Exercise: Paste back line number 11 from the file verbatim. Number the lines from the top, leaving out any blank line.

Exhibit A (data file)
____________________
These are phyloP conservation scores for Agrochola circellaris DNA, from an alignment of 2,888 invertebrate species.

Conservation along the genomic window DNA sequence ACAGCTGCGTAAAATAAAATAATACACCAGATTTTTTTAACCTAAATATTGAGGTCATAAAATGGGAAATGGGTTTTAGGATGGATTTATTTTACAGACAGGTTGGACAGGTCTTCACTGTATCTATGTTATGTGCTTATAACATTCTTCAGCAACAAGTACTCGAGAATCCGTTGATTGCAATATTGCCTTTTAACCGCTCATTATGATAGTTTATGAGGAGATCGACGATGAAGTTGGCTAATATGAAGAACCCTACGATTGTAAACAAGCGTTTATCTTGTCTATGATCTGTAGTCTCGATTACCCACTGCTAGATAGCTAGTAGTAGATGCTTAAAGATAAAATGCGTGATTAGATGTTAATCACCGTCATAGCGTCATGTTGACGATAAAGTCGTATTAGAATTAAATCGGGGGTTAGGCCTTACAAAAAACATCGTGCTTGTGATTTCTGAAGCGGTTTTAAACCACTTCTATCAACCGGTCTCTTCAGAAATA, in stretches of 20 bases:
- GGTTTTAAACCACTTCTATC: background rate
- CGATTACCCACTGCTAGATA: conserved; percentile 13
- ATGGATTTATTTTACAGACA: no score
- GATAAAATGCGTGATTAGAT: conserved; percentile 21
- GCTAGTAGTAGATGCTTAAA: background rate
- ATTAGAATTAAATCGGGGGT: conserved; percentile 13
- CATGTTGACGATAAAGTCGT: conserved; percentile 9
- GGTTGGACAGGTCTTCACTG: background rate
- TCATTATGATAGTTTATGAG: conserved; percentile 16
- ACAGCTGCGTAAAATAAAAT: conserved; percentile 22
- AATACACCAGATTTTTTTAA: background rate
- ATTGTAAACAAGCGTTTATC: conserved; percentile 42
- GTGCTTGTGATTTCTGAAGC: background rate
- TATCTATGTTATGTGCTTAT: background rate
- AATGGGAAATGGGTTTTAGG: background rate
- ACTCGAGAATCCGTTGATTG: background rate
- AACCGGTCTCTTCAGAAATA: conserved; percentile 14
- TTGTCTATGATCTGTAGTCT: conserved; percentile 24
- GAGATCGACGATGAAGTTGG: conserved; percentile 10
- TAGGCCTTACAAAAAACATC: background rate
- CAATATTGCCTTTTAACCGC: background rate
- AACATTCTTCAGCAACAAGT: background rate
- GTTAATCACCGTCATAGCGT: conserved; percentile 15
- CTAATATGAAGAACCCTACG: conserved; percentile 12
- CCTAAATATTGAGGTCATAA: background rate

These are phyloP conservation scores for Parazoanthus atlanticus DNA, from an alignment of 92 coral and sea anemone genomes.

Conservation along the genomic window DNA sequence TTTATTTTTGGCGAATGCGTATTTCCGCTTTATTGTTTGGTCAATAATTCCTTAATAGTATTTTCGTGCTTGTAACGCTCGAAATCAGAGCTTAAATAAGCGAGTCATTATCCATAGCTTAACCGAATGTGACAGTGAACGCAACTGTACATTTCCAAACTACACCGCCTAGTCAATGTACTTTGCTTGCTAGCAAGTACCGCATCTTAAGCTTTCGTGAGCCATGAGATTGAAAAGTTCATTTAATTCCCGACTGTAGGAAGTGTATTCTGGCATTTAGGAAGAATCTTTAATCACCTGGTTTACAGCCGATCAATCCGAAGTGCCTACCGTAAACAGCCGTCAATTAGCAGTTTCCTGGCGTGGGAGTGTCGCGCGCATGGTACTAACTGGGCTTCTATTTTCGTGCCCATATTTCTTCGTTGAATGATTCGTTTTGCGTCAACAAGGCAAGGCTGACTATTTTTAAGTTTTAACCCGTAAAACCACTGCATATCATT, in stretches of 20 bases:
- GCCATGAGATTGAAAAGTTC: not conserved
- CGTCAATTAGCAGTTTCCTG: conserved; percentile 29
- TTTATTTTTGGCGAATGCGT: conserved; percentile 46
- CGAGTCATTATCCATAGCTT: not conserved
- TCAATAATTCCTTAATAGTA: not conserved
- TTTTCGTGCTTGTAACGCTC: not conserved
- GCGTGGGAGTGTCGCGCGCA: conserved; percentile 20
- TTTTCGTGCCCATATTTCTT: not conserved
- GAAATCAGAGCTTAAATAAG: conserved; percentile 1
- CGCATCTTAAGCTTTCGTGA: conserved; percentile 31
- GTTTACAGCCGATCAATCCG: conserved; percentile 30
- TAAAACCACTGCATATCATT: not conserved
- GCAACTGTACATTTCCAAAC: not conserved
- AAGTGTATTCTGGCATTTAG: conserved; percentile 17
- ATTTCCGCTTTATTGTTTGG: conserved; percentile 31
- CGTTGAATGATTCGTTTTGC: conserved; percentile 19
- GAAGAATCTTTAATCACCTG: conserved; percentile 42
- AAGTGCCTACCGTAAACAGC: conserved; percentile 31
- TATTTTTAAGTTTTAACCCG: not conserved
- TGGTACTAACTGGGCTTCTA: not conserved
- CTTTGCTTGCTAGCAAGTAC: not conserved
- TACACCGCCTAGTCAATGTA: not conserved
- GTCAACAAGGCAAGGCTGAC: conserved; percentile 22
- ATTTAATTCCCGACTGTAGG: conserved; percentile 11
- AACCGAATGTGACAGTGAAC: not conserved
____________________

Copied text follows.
- TCATTATGATAGTTTATGAG: conserved; percentile 16